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Who will be the 'star'?

The fight for the slot corner, or 'star' position, will be one of the more intense camp battles for the Patriots this summer.

One of the more underrated positional battles that will continue to take shape in training camp is the fight for the nickel back spot. Often referred to as the "star" position on the Patriots defense, which of the team's defensive backs winds up working in the slot could be of vital importance if the unit is to improve significantly on last year's dismal performance on third downs.

Bill Belichick has no shortage of candidates and it will be interesting to see how the competition unfolds in the coming days as a full complement of choices becomes available.

The starters project to be easy – All-Pro rookie sensation Devin McCourty will land on the left side while veteran Leigh Bodden, who is returning after missing 2010 with a torn rotator cuff, is back on the right side. From there, things could get tricky.

Kyle Arrington, who started 14 games at right corner a year ago, had to wait until the start of the new league year before he could begin practicing. Darius Butler, who started the first two games before Arrington replaced him in the second half of the Week 2 loss at the Jets, was active early on before missing Wednesday night's practice inside Gillette Stadium. Veteran Jonathan Wilhite, who has seen the bulk of his action in the slot during his previous three seasons, also is getting reps. And rookie Ras-I Dowling, a second-round pick out of Virginia, was thrust into the mix late after signing earlier in the week before missing in stadium practice as well.

That doesn't even bring the deep safety crop into the equation. Patrick Chung spent much of last season working in the slot in nickel situations, and veteran James Sanders also is a common fixture in subpackages. Brandon McGowan, who missed last season with a torn pectoral muscle, re-signed as a free agent but also had to wait for the start of the new league year before taking the field. In 2009 he had some success marking tight ends and could be part of the solution once again.

Butler and Bodden saw rotational reps in the slot on Monday with the former opening up on the outside while Bodden worked the slot. On the next set of reps, the pair switched. Although it would appear the two positions present unique challenges, both downplayed the differences.

"I've been playing inside and outside since college. There's no preference for me," Butler said following Tuesday's workout. "Wherever coach puts me I'm going to try my best to do a great job there. There are different dimensions on the field. Outside, whether it's left or right, you always have the sideline out there. In the slot there's a lot more field. It's just working in different space. But it's pretty much the same thing. You're still covering a guy."

"Physically it's not a challenge," added Bodden. "It's just another cornerback position. It's just on the inside. I'm going wherever they want me to go, learning the position and playing it to the best of my ability and as hard as I can."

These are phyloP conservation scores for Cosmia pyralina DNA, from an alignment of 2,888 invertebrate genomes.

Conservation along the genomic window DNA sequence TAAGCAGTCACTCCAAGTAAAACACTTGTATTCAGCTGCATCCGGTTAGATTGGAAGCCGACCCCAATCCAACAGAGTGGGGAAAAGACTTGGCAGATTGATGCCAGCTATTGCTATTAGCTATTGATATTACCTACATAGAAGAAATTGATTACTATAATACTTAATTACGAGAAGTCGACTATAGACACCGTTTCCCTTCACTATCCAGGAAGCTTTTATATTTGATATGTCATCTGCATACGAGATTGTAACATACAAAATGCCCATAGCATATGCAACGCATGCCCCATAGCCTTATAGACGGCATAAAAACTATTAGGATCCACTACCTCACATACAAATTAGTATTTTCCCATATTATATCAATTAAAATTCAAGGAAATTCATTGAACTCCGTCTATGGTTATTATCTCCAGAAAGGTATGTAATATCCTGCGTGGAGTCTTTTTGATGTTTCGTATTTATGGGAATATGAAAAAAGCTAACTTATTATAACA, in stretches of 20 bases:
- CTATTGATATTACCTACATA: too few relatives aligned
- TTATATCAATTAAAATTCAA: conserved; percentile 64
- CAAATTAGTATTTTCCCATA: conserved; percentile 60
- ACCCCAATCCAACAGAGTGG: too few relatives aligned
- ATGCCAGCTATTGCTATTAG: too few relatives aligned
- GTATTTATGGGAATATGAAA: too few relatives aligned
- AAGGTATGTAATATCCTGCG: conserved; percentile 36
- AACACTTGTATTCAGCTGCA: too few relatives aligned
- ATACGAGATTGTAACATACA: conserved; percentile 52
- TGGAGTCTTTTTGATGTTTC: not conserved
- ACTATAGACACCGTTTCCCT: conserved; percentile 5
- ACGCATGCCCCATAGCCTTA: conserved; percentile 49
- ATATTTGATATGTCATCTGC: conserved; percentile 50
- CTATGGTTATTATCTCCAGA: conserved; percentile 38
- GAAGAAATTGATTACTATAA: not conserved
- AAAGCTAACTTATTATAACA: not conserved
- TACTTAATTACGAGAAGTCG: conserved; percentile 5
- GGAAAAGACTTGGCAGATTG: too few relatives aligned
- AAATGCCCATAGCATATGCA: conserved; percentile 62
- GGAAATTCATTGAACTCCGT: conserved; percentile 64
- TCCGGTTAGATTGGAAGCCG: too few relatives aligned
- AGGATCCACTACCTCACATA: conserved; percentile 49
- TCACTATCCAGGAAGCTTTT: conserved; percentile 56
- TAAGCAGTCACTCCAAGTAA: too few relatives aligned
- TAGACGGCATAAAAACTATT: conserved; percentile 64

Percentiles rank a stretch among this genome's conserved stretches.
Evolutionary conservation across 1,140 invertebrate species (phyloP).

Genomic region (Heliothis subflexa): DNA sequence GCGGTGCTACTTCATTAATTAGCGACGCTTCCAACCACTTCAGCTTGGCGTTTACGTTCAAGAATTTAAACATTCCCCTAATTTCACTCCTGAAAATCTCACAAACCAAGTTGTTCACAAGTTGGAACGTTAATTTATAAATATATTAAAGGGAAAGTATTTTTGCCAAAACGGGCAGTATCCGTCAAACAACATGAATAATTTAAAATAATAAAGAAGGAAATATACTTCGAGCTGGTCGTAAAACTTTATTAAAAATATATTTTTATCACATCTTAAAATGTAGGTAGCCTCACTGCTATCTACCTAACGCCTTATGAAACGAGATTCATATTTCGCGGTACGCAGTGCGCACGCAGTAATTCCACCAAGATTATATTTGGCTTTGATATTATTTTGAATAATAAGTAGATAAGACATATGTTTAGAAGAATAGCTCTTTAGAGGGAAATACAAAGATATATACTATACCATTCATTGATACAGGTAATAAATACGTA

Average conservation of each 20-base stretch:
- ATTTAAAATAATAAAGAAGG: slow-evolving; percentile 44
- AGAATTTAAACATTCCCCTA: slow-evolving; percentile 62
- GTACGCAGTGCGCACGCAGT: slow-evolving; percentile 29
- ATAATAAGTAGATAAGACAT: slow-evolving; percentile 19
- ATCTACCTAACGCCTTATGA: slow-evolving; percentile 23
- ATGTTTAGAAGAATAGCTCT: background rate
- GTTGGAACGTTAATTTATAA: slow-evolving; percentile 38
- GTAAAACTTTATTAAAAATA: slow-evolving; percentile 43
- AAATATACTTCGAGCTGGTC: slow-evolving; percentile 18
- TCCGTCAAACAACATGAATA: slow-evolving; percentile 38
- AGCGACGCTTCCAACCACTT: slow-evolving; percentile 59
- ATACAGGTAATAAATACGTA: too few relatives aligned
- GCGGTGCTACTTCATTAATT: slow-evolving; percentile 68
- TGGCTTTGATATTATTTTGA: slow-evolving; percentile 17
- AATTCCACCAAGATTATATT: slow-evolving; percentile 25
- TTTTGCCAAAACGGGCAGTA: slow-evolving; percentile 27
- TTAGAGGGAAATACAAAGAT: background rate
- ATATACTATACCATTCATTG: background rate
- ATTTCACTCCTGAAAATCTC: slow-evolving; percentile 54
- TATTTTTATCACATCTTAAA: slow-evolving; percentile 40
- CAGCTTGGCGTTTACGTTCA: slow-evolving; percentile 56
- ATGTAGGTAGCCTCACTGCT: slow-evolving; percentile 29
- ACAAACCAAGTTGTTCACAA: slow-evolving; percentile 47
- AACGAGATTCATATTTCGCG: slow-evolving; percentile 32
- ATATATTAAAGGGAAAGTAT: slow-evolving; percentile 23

It will be interesting to see if Belichick chooses to move Bodden around much. In 2009 he turned in a solid season, tying for the team lead with five interceptions. But his work was done exclusively on the outside, even during training camp. In fact, during his previous stops in Cleveland (2003-07) and Detroit (2008) he barely ventured away from the sidelines.

"In Cleveland I played the inside one year but in 2009 here I didn't," Bodden admitted. "It's a new year and if the coaches put me out there I have to do what they want me to do and play. Like I said, play the position to the best of my ability.

"I have to guard a man so I have to do that as well as I can. If I'm in zone I have to play zone to the best of my ability. It changes my responsibilities but ultimately it's pretty much the same thing."

Interestingly, the guy with the most experience playing the slot – Wilhite -- has seen the least amount of time there thus far. Perhaps that's by design as Belichick obviously knows how what to expect from the 2008 fourth-round pick in that department. Obviously the coach needs to see as much of Butler, Bodden and perhaps Dowling working on the inside as possible to make a final determination.

Still, when Wilhite has been on the field he hasn't looked great. He could be in a roster battle with Butler, a fact that may be most evident by his presence at the end of Wednesday's practice when took reps in the opportunity portion of the workout rather than doing conditioning with more established veterans.

However the final pieces come together, McCourty loves the mix of youth and experience currently on the roster.

"It's pretty good right now. We have some veterans with James back there, McGowan coming back and getting Leigh back," McCourty said. "Guys with a bunch of experience and then you have some young guys trying to learn. So, you put that together and right now we're trying to get a vibe for each other and working hard each day."

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